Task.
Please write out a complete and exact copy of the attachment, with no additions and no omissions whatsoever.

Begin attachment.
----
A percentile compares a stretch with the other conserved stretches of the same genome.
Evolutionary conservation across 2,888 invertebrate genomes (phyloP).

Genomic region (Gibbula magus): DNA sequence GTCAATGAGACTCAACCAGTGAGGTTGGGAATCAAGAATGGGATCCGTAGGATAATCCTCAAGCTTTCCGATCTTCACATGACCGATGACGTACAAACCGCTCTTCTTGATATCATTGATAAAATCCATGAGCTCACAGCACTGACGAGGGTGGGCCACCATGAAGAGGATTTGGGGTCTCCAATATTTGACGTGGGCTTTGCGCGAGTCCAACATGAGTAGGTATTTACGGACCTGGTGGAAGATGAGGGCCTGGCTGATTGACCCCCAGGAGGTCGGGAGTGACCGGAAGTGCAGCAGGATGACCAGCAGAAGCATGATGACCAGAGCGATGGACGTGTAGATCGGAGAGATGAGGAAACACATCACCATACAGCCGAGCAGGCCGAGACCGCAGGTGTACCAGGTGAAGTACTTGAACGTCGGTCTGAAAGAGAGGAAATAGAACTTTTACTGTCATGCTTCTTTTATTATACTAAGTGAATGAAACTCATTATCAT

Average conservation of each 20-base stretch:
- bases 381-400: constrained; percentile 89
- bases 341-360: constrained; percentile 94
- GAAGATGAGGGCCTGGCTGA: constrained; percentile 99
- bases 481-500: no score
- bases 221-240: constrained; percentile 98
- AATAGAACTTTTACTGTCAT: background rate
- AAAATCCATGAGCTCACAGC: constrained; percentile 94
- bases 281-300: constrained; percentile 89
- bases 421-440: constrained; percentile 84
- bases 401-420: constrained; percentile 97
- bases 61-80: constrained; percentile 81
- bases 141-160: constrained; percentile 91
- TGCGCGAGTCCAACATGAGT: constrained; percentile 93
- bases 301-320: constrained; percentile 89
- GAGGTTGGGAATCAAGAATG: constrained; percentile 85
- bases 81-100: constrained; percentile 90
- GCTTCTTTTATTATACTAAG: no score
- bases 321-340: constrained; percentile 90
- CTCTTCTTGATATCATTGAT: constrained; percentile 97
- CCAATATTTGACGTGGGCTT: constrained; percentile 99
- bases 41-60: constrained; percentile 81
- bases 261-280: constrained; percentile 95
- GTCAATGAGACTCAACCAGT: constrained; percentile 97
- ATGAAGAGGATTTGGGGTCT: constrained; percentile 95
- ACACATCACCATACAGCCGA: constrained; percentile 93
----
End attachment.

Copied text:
A percentile compares a stretch with the other conserved stretches of the same genome.
Evolutionary conservation across 2,888 invertebrate genomes (phyloP).

Genomic region (Gibbula magus): DNA sequence GTCAATGAGACTCAACCAGTGAGGTTGGGAATCAAGAATGGGATCCGTAGGATAATCCTCAAGCTTTCCGATCTTCACATGACCGATGACGTACAAACCGCTCTTCTTGATATCATTGATAAAATCCATGAGCTCACAGCACTGACGAGGGTGGGCCACCATGAAGAGGATTTGGGGTCTCCAATATTTGACGTGGGCTTTGCGCGAGTCCAACATGAGTAGGTATTTACGGACCTGGTGGAAGATGAGGGCCTGGCTGATTGACCCCCAGGAGGTCGGGAGTGACCGGAAGTGCAGCAGGATGACCAGCAGAAGCATGATGACCAGAGCGATGGACGTGTAGATCGGAGAGATGAGGAAACACATCACCATACAGCCGAGCAGGCCGAGACCGCAGGTGTACCAGGTGAAGTACTTGAACGTCGGTCTGAAAGAGAGGAAATAGAACTTTTACTGTCATGCTTCTTTTATTATACTAAGTGAATGAAACTCATTATCAT

Average conservation of each 20-base stretch:
- bases 381-400: constrained; percentile 89
- bases 341-360: constrained; percentile 94
- GAAGATGAGGGCCTGGCTGA: constrained; percentile 99
- bases 481-500: no score
- bases 221-240: constrained; percentile 98
- AATAGAACTTTTACTGTCAT: background rate
- AAAATCCATGAGCTCACAGC: constrained; percentile 94
- bases 281-300: constrained; percentile 89
- bases 421-440: constrained; percentile 84
- bases 401-420: constrained; percentile 97
- bases 61-80: constrained; percentile 81
- bases 141-160: constrained; percentile 91
- TGCGCGAGTCCAACATGAGT: constrained; percentile 93
- bases 301-320: constrained; percentile 89
- GAGGTTGGGAATCAAGAATG: constrained; percentile 85
- bases 81-100: constrained; percentile 90
- GCTTCTTTTATTATACTAAG: no score
- bases 321-340: constrained; percentile 90
- CTCTTCTTGATATCATTGAT: constrained; percentile 97
- CCAATATTTGACGTGGGCTT: constrained; percentile 99
- bases 41-60: constrained; percentile 81
- bases 261-280: constrained; percentile 95
- GTCAATGAGACTCAACCAGT: constrained; percentile 97
- ATGAAGAGGATTTGGGGTCT: constrained; percentile 95
- ACACATCACCATACAGCCGA: constrained; percentile 93